The Common Sense of Global Politics
Chapter 3: The rule of law and the legalization of politics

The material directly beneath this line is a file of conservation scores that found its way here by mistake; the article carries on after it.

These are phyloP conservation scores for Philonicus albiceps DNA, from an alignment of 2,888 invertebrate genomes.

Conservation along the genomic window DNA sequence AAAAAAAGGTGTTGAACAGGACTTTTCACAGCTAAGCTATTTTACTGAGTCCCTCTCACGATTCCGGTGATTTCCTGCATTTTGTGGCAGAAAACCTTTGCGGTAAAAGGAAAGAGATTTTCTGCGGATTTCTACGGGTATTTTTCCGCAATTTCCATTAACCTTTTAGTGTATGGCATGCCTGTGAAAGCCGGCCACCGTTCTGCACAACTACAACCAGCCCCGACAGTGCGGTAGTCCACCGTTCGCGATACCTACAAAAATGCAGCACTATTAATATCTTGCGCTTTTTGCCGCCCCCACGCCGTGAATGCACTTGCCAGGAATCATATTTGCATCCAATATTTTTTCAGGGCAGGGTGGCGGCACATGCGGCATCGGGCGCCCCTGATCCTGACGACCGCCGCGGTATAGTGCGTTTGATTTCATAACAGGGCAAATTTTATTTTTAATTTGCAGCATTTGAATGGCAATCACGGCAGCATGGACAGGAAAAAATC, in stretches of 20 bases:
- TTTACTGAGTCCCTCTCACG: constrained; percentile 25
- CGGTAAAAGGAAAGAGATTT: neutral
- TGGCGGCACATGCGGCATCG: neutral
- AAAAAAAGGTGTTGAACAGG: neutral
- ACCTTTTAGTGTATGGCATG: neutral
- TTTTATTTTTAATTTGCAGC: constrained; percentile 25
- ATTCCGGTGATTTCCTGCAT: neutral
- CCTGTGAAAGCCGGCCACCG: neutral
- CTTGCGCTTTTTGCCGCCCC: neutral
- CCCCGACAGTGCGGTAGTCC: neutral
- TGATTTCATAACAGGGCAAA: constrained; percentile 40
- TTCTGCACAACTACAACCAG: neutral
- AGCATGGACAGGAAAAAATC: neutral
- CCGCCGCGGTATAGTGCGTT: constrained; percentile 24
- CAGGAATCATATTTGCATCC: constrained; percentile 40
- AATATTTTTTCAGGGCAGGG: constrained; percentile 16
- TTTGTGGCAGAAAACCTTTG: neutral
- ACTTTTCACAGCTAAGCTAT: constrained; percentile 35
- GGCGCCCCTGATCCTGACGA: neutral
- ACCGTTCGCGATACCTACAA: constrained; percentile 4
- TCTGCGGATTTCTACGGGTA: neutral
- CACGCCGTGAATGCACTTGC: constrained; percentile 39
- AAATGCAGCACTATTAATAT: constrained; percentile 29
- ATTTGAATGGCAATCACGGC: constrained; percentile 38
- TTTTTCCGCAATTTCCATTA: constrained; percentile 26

If the category of law itself is taken for granted, there is little reason for engagement with underlying questions of what law is and how it may be distinctive from other forms of social normativity. (Brunnée and Toope 2013, p. 136) It would be nice if one could take the rule of law without the rule of lawyers. But this is not possible. To have one, you get the other. (Weiler 2000, p. 7) Although savvy policy professionals rarely present themselves as naive voices of neutral science, they think of themselves as participants in something altogether less parochial or ideological than 'politics'. (Kennedy 2001, p. 471) In this chapter I ask whether politics is becoming more patterned by legal considerations, in what is often termed the 'legalization' of (global) politics, before moving to develop an explicitly agent-centred account of this posited development. Having set out the rhetorical contours of the rule of law (both its incidence and its contested meaning), here I begin to look at the social processes and practices that are behind the increasingly common sense notion that the rule of law is the answer to most general political (and economic) issues. To suggest that there has been a legalization of global politics implies that we can measure this development in some way. Critical analyses of legalization (most obviously Mattei and Nader 2008) would suggest that what is evident is merely rule by law: the patina of law with none or little of its normative content.
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